The characterization of an RF transmitter composed of insulating and conducting regions of liquid-metal embedded elastomer (LMEE) is presented along with in situ measurements of LMEE microstrip lines as they are subjected to local material strains up to 40%. The LMEE is comprised of microscale droplets of a gallium–indium alloy that is liquid at room temperature and suspended within a cured elastomer matrix of polydimethylsiloxane (PDMS). The liquid metal microparticles were initially electrically isolated, but applying mechanical loading caused the permanent formation of highly localized conductive traces. Bonding films of LMEE onto a PDMS dielectric layer resulted in a stretchable microstrip structure that is capable of radio frequency (RF) transmission. Scattering parameter (S-parameter) measurements for reflection and transmission are presented for these microstrip lines as the electrical length increased up to 19%. A customized clamp was utilized to isolate the mechanical strain on the material from the electrical connectors and allow for transmission line characterization under applied strain and dielectric characterization of the LMEE material was performed. The stretchable microstrip lines show remarkable consistency in transmission response at 0.5–5 GHz when mechanically loaded to 40% strain for 1000 loading cycles.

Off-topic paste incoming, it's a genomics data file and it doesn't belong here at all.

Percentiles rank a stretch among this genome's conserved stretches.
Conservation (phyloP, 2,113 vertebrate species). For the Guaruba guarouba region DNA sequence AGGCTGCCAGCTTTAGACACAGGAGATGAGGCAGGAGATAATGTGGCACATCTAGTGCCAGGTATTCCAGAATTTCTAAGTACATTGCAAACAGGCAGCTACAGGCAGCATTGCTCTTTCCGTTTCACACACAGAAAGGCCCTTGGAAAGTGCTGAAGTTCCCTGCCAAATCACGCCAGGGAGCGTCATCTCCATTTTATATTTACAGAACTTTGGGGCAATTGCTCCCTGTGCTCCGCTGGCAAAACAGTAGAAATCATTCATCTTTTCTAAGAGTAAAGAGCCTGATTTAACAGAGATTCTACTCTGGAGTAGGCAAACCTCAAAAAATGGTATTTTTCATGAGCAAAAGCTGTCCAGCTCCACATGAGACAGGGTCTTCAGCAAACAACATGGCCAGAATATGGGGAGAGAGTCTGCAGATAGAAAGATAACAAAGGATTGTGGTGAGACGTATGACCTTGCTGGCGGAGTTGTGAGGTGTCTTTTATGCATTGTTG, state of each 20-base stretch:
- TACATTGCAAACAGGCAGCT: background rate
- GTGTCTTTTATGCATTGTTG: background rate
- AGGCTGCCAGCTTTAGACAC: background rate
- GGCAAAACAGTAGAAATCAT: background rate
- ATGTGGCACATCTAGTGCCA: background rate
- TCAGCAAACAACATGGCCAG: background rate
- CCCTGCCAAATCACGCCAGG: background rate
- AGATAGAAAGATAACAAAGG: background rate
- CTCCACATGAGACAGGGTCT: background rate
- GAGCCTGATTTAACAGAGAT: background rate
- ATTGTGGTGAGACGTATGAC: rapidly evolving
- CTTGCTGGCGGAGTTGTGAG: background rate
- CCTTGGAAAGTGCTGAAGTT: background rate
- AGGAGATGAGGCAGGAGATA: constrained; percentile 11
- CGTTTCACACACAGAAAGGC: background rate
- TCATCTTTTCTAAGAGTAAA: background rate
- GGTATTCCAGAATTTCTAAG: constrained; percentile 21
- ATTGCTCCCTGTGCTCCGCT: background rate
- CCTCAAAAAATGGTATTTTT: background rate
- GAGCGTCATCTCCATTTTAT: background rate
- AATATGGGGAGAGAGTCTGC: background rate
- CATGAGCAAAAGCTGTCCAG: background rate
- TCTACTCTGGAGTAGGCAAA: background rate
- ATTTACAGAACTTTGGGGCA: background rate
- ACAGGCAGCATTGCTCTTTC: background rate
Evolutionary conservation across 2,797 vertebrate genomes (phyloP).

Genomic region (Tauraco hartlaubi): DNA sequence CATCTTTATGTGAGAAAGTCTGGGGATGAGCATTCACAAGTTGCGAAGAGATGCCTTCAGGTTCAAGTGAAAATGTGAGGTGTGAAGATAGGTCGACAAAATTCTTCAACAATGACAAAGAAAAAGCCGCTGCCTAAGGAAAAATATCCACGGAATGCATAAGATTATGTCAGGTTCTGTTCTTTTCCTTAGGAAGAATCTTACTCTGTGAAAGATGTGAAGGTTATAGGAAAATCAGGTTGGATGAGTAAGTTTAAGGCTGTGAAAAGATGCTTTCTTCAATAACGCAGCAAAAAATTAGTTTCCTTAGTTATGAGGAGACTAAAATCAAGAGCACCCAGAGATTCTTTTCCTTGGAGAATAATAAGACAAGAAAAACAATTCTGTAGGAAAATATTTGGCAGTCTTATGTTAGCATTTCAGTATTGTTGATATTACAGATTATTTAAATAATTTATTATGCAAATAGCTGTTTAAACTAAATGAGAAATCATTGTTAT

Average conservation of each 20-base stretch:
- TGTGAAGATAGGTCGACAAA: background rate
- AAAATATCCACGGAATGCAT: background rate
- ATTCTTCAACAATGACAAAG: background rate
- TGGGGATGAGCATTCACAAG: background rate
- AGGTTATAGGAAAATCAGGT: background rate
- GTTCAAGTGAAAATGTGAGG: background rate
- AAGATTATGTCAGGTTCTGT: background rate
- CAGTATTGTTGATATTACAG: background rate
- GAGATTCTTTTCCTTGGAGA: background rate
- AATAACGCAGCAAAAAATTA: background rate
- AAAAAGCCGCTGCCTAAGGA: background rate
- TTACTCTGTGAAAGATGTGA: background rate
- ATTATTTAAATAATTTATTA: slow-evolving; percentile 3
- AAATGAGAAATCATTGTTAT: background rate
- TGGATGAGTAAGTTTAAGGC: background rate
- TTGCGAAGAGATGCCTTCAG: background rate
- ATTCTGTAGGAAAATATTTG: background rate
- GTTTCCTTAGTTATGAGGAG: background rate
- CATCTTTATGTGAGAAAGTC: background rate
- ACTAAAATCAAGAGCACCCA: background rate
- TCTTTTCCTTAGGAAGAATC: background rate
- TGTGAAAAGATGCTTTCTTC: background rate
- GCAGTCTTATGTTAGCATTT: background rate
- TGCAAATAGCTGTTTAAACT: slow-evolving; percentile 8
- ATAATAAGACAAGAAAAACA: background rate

All Science Journal Classification (ASJC) codes
- Materials Science(all)
- Condensed Matter Physics
- liquid-metal electronics
- liquid-metal embedded elastomer
- stretchable electronics
- stretchable RF